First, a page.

The tragedy of the Holocaust is mystically tied to the tragedy of Poles who, by failing to act morally in regard to the Jews, unwillingly cause their own demise. Klezmer thus becomes a national tragedy, a warning against repeating the same mistakes, possibly in relation to the current refugee crisis and the anti-Muslim hysteria spread by the Polish media.

The long-standing contempt of the Polish intelligentsia toward the peasantry finds expression, perhaps only half-consciously, in Chrzan’s mockery of the villagers and, in particular, in his depiction of Witek. It takes the viewer some time to figure out that the boy is mentally ill and not just the caricature of a “dumb peasant.” The voyeuristic and misanthropic portrayal of prostitution, of the peasants’ vulture-like stripping of their victim’s belongings, of the ease with which they commit murder, reveals an unhealthy obsession with human pathology. Such a presentation of what people are capable of under wartime conditions does not explain much, but it helps to vilify the rural population, shifting the burden of the Holocaust onto their shoulders. Ultimately, Klezmer drags along, becoming a rather frightening and sordid experience at certain points.

The sympathetic moments are rare, but valuable. In such a small community, Jews and Catholics know each other. Hanka recognizes the hunted man as a local wedding musician. She also risks her life by hiding a Jewish girl, Rozalka (Ewa Jakubowicz). Helping Jews in German-occupied Poland involved great risks; the penalty was death. (Of course, filmmaker Roman Polanski survived by living with a Catholic family for a time during the war.)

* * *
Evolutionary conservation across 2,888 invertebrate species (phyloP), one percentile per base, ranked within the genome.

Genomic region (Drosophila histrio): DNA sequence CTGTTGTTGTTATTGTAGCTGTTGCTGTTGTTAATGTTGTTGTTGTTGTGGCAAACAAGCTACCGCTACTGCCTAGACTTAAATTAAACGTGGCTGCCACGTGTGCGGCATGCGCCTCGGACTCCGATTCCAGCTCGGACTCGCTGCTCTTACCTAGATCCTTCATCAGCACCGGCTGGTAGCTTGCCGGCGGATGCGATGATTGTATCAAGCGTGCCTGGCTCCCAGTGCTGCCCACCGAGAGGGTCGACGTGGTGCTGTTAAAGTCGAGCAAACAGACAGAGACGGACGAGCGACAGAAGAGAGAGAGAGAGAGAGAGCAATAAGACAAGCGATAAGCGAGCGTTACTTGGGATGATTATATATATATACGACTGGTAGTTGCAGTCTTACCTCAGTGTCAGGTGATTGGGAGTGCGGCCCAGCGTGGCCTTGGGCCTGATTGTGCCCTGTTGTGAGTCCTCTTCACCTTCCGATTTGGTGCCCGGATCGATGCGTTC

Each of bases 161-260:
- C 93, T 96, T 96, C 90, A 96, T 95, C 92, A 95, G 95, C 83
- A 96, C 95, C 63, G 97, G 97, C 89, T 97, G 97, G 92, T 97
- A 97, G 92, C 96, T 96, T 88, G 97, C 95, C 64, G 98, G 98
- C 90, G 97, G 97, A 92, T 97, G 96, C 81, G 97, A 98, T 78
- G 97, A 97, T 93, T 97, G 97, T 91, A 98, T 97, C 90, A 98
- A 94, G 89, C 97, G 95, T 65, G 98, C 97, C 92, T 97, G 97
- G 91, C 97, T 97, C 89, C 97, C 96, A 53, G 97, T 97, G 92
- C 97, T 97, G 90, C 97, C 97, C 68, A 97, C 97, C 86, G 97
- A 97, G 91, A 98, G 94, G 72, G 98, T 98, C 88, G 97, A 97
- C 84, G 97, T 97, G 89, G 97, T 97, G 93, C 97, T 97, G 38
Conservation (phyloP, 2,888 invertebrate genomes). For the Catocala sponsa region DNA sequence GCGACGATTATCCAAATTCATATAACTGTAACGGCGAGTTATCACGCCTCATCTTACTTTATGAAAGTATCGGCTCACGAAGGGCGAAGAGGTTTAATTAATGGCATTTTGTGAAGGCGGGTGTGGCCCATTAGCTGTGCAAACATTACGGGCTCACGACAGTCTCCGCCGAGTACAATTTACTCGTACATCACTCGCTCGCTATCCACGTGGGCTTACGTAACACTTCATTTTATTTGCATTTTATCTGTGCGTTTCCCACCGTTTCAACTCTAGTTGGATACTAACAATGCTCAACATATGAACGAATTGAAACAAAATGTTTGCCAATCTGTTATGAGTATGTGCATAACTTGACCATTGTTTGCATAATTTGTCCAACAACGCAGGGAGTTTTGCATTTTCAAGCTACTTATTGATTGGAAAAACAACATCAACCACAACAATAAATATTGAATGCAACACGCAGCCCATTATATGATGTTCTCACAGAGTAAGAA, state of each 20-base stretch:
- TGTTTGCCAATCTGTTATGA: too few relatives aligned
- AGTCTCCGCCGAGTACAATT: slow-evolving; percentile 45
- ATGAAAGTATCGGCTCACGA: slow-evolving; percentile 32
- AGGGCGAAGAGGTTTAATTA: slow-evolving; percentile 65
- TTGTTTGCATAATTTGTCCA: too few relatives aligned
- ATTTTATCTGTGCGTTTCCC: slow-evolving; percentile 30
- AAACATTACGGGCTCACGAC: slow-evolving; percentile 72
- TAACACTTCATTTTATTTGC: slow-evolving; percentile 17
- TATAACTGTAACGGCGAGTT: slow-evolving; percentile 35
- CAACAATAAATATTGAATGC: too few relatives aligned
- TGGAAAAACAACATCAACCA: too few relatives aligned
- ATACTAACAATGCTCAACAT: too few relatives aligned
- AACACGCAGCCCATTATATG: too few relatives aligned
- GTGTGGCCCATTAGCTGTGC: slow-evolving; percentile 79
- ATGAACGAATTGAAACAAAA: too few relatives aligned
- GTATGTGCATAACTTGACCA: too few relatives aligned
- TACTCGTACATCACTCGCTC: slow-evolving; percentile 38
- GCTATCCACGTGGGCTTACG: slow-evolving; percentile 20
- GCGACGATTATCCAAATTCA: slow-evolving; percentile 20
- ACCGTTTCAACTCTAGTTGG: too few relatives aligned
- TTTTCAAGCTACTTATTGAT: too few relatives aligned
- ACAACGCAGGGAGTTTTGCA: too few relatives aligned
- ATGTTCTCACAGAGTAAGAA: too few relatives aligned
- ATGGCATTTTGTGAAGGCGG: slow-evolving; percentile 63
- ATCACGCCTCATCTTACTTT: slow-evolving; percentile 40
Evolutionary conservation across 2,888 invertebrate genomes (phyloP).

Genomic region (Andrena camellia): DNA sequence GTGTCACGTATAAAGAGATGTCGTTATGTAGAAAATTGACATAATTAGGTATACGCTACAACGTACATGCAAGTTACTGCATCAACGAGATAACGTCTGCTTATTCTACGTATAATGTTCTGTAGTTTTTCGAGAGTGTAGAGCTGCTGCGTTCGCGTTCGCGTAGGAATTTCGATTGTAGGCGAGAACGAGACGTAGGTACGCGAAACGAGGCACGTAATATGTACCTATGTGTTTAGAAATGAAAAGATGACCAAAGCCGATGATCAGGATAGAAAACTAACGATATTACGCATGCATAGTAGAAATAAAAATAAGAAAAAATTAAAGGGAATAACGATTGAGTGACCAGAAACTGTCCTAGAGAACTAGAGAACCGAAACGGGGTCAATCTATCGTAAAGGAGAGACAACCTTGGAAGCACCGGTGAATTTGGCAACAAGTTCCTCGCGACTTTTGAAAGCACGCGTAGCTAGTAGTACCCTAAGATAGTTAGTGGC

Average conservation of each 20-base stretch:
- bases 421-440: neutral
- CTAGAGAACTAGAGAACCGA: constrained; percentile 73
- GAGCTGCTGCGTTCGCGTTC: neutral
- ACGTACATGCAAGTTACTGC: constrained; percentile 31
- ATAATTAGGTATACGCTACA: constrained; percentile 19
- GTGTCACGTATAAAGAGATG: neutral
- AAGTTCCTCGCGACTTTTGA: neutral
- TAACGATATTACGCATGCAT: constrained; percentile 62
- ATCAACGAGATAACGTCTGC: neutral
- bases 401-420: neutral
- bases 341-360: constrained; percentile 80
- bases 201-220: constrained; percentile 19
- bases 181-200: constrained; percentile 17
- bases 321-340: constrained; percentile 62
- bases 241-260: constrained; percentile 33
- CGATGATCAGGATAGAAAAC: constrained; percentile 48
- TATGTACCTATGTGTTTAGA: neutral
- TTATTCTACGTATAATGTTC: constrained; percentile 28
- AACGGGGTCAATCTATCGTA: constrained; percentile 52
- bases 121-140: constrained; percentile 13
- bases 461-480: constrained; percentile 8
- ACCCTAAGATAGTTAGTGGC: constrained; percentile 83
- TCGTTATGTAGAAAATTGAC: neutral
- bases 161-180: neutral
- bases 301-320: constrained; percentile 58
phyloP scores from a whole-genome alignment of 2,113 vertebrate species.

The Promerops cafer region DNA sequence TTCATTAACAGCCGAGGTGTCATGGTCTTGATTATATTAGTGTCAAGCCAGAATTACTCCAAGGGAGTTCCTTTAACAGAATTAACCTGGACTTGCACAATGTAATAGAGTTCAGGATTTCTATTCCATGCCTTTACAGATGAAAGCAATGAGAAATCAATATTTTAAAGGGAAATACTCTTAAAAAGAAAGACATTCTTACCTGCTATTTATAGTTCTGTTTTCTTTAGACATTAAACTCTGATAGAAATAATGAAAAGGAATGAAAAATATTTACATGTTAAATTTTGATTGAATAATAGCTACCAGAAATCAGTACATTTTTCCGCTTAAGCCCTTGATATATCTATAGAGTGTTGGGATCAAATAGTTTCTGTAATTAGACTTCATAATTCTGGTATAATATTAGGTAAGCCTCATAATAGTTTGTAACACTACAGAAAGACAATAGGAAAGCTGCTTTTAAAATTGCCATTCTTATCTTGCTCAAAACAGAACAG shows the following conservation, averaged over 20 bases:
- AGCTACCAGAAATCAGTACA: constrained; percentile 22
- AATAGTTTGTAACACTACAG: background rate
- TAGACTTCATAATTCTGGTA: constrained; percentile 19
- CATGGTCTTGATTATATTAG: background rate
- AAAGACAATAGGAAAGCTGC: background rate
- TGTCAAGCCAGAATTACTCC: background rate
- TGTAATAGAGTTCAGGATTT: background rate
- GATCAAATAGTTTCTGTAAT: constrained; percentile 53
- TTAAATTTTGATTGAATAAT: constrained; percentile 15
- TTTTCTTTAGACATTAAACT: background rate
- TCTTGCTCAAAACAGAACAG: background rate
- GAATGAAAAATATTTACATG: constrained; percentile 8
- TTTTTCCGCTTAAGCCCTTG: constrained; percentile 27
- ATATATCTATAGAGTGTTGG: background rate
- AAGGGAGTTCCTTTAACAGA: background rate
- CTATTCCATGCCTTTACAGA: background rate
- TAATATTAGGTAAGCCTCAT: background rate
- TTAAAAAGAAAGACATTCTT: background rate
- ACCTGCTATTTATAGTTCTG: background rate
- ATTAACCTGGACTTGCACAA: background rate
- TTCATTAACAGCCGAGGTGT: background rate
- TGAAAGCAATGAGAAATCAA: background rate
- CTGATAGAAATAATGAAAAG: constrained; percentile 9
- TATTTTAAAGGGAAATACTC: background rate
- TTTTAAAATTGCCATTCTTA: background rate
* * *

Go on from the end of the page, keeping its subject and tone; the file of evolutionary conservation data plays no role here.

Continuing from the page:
The film presents the various motives for helping Jews, including human compassion, but also financial gain and, in the case of hiding children in particular, hopes of bringing about conversion to Catholicism. Hanka teaches Rozalka Catholic prayers for camouflage purposes, but converting the girl to Christianity might be a goal in itself.

Despite its substantial flaws, intellectually and artistically, Klezmer remains a noteworthy attempt to deal with the complex issue of Polish anti-Semitism. This reviewer can only hope that the director will explore and deepen his understanding of the connection between the rise of fascism and the suppression of the working class movement in 1930s.

Without a serious grasp of the roots of Polish anti-Semitism and fascism, Polish workers and young people today will not be in a position to fight these tendencies as they express themselves in the present politically dangerous situation.